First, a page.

The foregoing recital establishes the following salient points: (1) Section 16(c) of the Public Service Act authorizing the approval of provisional rate increases has never been repealed and as such continues to be in full force and effect up to the present; (2) The BOPW had the power to grant provisional rate increases on the basis of the provision of the Integrated Reorganization Plan that the pertinent powers of the PSC were transferred to it; (3) The applicability clause found in Section 44 of the EPIRA is the same as or similar to the applicability clauses contained in Sections 11 and 21 of P.D. No. 1206 and Section 14 of E.O. No. 172; and, (4) The applicability clause or transfer of power provision is sufficient to effect the transfer of powers from a regulatory agency to its successor.
All told, the provisions of the Public Service Act74 and E.O. No. 17275 which relate to the power of the regulatory body to approve provisional rates continue to have full force and effect, and the power was transferred to the ERC by virtue of Section 80 in relation to Section 44 of the EPIRA. Said provisions are not inconsistent with the EPIRA except the directives therein dispensing with the need for prior hearing. They are deemed modified to the extent that the EPIRA imposes a publication requirement76 and, through the IRR, assures the customers affected the opportunity to oppose or comment on the application for provisional rate adjustment before it is acted upon by the ERC.77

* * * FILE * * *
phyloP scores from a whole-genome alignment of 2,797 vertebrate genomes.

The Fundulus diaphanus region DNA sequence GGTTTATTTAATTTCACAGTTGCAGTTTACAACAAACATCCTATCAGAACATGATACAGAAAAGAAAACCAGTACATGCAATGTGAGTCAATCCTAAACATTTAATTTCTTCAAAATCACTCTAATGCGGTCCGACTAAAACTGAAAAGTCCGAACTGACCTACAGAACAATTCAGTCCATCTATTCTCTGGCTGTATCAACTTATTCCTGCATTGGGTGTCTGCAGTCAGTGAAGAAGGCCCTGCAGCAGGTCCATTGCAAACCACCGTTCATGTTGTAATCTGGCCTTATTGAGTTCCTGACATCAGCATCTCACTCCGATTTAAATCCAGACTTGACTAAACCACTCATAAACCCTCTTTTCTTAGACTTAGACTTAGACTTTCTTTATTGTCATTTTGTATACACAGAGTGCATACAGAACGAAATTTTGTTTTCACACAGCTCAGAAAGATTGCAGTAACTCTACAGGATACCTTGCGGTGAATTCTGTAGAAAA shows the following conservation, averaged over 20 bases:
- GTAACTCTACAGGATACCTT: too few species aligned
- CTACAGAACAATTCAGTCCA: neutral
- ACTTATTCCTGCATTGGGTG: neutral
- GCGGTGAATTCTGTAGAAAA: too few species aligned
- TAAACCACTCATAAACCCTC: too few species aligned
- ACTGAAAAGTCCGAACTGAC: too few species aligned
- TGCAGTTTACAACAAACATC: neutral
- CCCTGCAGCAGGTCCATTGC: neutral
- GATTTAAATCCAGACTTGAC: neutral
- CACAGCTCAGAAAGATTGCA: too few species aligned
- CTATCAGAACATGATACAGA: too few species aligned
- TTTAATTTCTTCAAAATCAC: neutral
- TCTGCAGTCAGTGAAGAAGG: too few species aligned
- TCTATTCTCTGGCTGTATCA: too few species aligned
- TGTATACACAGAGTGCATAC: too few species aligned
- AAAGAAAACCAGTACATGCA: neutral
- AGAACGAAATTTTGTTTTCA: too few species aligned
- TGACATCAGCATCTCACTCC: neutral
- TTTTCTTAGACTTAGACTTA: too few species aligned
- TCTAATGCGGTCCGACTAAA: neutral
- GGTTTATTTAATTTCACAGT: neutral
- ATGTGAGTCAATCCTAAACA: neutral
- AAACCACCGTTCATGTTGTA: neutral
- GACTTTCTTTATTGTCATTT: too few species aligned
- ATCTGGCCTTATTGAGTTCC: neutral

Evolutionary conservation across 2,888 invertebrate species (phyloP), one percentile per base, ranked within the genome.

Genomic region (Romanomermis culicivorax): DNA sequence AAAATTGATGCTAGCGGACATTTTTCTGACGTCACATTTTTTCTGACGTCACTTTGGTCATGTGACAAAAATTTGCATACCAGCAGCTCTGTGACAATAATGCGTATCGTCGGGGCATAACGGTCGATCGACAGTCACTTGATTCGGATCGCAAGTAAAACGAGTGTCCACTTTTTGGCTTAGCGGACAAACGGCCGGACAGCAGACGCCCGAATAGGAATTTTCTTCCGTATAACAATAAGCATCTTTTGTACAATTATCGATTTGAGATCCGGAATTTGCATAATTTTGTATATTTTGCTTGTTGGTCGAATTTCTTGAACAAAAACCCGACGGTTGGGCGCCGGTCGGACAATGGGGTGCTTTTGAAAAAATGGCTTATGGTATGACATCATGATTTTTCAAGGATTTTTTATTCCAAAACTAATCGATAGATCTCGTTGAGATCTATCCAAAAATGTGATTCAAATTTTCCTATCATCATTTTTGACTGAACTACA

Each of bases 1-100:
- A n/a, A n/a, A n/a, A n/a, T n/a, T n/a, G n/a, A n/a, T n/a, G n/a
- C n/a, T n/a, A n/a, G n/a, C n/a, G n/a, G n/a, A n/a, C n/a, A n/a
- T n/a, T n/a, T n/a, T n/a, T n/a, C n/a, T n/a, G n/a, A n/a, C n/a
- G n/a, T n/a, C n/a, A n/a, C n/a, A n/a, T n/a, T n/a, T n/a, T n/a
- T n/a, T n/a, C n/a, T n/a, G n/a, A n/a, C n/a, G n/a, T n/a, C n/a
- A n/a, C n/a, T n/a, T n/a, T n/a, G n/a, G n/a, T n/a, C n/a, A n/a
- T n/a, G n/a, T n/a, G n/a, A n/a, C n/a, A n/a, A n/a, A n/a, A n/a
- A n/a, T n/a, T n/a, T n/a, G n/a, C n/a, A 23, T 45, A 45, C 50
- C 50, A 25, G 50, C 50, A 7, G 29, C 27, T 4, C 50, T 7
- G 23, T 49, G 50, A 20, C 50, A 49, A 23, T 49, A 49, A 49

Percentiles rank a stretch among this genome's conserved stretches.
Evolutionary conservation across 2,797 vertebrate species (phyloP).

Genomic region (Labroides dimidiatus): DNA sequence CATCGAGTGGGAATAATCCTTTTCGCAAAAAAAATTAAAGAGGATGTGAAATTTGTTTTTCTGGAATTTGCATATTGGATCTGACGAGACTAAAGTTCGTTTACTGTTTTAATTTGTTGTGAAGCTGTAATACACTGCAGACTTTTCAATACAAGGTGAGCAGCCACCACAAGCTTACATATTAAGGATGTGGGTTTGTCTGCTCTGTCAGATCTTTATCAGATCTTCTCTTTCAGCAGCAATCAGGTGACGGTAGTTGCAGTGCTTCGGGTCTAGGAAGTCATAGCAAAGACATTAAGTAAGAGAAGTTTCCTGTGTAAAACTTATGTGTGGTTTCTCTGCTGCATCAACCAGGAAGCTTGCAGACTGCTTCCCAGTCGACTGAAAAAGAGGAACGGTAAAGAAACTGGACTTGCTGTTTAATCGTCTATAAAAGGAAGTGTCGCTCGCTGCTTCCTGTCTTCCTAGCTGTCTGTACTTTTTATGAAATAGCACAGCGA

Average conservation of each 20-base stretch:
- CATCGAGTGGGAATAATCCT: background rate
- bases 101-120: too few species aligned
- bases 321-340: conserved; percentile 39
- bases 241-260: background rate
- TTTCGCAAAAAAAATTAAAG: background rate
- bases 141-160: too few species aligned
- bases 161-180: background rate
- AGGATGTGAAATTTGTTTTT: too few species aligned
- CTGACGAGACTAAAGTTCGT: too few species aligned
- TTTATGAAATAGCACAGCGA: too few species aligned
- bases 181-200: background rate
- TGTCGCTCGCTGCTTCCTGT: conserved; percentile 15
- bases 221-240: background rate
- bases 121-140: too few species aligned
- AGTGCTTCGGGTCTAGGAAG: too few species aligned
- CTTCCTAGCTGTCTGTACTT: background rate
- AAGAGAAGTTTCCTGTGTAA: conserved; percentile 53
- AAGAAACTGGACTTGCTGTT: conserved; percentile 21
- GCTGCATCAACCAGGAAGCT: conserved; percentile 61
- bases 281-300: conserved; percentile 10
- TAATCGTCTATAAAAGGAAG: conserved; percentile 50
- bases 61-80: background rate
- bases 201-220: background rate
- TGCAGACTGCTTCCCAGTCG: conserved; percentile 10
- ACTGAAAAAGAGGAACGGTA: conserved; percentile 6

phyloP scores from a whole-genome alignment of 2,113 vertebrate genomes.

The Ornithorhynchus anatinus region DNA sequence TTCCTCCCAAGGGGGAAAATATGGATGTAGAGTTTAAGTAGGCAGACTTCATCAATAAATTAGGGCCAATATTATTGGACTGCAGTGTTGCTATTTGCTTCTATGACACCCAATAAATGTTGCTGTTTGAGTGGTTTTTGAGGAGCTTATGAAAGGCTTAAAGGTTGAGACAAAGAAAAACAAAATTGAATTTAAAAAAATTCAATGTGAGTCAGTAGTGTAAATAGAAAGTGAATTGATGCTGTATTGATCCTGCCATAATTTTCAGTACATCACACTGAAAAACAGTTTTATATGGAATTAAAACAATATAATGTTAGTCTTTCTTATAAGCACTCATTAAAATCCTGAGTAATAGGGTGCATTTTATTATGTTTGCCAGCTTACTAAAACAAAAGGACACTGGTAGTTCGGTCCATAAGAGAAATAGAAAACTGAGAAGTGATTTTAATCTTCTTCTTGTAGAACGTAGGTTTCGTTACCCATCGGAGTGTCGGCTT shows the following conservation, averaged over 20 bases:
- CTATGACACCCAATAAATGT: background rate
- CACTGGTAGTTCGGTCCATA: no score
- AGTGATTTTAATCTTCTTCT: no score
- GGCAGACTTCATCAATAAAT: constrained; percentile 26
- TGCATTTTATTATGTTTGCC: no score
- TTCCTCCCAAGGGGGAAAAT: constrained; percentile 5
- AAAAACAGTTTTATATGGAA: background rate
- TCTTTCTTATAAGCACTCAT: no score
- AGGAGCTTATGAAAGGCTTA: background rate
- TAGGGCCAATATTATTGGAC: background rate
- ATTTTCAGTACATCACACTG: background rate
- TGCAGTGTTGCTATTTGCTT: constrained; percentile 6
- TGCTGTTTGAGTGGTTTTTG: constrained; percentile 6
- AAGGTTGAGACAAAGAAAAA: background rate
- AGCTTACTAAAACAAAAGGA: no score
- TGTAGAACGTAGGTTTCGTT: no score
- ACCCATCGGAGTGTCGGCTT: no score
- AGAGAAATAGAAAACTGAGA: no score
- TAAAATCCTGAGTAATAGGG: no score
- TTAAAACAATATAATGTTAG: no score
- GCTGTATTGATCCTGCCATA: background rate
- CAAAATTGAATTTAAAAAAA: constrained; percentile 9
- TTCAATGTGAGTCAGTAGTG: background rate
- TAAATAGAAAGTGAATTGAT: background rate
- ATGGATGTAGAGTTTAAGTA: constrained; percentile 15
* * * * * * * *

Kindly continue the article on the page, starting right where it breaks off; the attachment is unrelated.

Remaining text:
Indeed, both the letter and spirit of the law require that the authority of the ERC to grant provisional power rate adjustments should be upheld. The law is so clear that it cannot be misread.
Grave Abuse of Discretion